WASHINGTON — West Virginia ranked 24th in the nation with a C- in the American College of Emergency Physicians’ (ACEP) state-by-state report card on America’s emergency care environment (“Report Card”). The state ranked in the bottom half of the country in three out of five categories.
According to the Report Card, West Virginia ranks 42nd in the country with an F in the category of Public Health and Injury Prevention. The state is among the worst in the country for accidental poisonings (including overdoses) and childhood immunization. In addition, West Virginia has high rates of smoking, obesity and motor vehicle-related deaths. According to the Report Card, to improve this grade, West Virginia must address these issues through legislation and public education and also follow the lead set by West Virginia University, which has established the state’s only school of public health.
“West Virginia’s failing grade in the category of Public Health and Injury Prevention is a wake-up call to policymakers,” said Dr. Brett Jarrell, president of the West Virginia Chapter of ACEP. “Emergency physicians save one life at a time, while investment in injury prevention and public health can save thousands.”
West Virginia was ranked 30th in the country with a C- for Quality and Patient Safety Environment, in part because of a lack of triage and destination policies for stroke and heart attack patients. The state could improve this grade by encouraging hospitals to increase their adoption of electronic medical records, which is currently below average.
West Virginia’s C+ and 16th place ranking for Medical Liability Environment reflect the special liability protections it has enacted for federally mandated care provided in the emergency department, including a cap on non-economic damages. The state could improve this grade by establishing pretrial screening panels and requiring that expert witnesses by licensed to practice medicine in the state.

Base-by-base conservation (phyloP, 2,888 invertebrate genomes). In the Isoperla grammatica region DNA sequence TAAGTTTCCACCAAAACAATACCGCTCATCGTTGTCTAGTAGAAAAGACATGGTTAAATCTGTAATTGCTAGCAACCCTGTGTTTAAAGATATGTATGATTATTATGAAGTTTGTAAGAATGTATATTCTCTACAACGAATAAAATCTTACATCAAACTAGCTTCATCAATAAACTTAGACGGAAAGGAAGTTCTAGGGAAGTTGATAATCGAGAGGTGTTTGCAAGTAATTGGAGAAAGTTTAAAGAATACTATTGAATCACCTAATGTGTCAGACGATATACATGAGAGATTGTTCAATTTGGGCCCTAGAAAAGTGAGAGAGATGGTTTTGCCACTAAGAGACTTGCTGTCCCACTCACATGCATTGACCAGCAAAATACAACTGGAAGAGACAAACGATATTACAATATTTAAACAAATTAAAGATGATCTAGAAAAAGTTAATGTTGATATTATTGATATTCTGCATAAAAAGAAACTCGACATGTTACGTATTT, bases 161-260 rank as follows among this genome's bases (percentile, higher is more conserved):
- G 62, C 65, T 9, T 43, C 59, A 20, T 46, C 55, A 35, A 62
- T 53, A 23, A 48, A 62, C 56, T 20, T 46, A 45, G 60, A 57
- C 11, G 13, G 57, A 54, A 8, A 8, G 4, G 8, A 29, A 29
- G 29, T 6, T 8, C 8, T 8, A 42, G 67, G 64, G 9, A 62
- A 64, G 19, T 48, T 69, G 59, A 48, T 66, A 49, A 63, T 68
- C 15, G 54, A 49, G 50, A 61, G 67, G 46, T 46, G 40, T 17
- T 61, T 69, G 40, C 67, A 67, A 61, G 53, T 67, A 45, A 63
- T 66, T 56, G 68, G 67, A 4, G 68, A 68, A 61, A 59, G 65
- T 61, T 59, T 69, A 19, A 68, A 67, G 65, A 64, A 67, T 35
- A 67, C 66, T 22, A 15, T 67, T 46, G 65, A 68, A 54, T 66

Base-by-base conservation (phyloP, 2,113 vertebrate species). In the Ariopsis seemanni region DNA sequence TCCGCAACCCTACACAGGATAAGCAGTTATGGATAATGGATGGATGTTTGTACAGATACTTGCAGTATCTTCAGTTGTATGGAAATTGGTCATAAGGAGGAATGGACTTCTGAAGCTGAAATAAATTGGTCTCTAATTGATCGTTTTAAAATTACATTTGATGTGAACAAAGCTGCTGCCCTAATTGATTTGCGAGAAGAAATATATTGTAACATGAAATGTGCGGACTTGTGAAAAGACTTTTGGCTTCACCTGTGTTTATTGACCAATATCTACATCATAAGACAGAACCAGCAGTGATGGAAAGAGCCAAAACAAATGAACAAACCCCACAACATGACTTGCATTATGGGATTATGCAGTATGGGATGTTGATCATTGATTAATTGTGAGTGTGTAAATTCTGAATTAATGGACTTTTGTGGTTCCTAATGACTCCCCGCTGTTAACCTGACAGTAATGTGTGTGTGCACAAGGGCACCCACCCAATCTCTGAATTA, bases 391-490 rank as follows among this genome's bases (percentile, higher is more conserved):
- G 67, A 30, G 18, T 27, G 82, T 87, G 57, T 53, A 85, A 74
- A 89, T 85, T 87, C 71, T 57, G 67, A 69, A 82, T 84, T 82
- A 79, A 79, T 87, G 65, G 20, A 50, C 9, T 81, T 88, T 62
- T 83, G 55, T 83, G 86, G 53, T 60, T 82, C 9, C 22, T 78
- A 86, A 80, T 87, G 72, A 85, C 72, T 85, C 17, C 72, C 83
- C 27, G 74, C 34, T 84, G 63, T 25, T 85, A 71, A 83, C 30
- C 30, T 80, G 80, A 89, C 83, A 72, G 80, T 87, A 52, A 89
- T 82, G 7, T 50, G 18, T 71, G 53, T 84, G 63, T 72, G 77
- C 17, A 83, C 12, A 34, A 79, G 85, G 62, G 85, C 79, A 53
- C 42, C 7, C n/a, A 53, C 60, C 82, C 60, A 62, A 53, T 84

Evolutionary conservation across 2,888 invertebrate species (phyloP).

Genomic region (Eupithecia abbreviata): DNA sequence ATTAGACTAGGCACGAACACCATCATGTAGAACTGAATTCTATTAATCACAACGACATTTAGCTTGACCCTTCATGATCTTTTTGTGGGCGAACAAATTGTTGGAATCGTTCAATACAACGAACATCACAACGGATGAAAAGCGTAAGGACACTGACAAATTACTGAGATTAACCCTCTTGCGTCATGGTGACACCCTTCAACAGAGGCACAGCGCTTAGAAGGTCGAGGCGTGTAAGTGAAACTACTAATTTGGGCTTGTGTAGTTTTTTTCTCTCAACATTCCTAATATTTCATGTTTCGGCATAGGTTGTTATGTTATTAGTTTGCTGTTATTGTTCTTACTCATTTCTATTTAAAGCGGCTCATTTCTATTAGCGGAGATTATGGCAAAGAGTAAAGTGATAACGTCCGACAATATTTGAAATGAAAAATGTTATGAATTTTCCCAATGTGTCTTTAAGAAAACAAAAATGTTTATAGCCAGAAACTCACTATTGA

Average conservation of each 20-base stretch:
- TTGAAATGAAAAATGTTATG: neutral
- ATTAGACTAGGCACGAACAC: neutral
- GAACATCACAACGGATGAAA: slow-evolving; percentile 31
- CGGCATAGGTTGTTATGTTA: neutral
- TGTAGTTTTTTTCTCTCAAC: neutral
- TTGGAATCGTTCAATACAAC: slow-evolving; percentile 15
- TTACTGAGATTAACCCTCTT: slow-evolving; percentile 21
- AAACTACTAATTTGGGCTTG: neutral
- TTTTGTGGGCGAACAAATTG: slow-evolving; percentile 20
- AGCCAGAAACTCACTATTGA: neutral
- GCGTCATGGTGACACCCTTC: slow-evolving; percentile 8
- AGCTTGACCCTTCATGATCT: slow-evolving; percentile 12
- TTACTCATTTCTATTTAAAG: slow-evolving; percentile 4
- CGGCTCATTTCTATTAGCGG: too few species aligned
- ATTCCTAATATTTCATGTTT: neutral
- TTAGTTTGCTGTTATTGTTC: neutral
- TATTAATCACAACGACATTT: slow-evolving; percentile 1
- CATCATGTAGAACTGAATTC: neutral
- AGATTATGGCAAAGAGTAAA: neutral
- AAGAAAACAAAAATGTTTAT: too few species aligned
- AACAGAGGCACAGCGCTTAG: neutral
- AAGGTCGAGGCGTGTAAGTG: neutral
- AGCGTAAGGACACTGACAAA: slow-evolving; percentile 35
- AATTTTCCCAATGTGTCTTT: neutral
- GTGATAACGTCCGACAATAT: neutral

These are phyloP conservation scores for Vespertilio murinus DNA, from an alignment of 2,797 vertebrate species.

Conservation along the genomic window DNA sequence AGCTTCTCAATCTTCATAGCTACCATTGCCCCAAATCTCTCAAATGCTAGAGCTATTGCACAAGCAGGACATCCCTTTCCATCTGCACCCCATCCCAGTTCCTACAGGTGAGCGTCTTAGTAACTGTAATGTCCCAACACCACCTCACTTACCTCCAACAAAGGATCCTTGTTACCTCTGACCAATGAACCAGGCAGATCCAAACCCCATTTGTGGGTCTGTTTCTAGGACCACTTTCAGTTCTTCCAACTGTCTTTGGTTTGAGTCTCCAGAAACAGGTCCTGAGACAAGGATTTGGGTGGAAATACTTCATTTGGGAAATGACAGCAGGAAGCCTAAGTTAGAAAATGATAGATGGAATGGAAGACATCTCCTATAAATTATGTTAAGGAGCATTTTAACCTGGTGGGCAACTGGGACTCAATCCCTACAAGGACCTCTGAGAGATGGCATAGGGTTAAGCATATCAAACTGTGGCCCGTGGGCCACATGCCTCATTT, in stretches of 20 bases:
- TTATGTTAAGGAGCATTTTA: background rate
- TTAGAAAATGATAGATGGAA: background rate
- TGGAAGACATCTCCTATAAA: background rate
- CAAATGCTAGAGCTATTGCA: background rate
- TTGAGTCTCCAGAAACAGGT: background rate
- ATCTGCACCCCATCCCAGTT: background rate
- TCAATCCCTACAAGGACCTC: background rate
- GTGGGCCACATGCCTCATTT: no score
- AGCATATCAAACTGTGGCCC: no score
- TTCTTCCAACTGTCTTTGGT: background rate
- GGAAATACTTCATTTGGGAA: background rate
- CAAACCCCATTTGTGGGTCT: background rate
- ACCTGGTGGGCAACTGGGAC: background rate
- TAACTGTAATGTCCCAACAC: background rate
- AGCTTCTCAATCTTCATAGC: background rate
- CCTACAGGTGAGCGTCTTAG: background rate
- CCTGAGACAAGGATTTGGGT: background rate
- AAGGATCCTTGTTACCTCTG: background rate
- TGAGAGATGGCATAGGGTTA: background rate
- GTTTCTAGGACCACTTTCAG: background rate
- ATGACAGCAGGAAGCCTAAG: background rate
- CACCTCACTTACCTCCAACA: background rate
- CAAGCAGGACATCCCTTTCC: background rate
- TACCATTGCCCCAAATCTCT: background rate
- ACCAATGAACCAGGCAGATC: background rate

West Virginia received a C and was ranked 11th in the country in the category of Access to Emergency Care, despite its rural and mountainous geography. It has the nation’s 5th highest per capita rates of staffed inpatient and psychiatric care beds and ranks 5th in the country for unmet substance abuse needs. To improve its grade, West Virginia should work to attract and retain a higher number of emergency physicians, orthopedists, hand surgeons and plastic surgeons.
West Virginia received a D in the category of Disaster Preparedness because it lacks many important statewide disaster preparedness policies and plans. The state has one of the lowest rates of behavioral health professionals registered in the Emergency System for Advance Registration of Volunteer Health Professionals and lacks systems that allow state officials to track and respond to emerging disasters. To improve this grade, West Virginia should implement a patient-tracking system and a syndromic surveillance system.
“Our disaster preparedness is frankly a disaster,” said Dr. Jarrell. “West Virginia policymakers must focus on raising our disaster preparedness efforts to the gold standard set by Boston after the Marathon bombing.”
“America’s Emergency Care Environment: A State-by-State Report Card – 2014” evaluates conditions under which emergency care is being delivered, not the quality of care provided by hospitals and emergency providers. It has 136 measures in five categories: access to emergency care (30 percent of the grade), quality and patient safety (20 percent), medical liability environment (20 percent), public health and injury prevention (15 percent) and disaster preparedness (15 percent). While America earned an overall mediocre grade of C- on the Report Card issued in 2009, this year the country received a near-failing grade of D+.
ACEP is the national medical specialty society representing emergency medicine. ACEP is committed to advancing emergency care through continuing education, research and public education. Headquartered in Dallas, Texas, ACEP has 53 chapters representing each state, as well as Puerto Rico and the District of Columbia. A Government Services Chapter represents emergency physicians employed by military branches and other government agencies.
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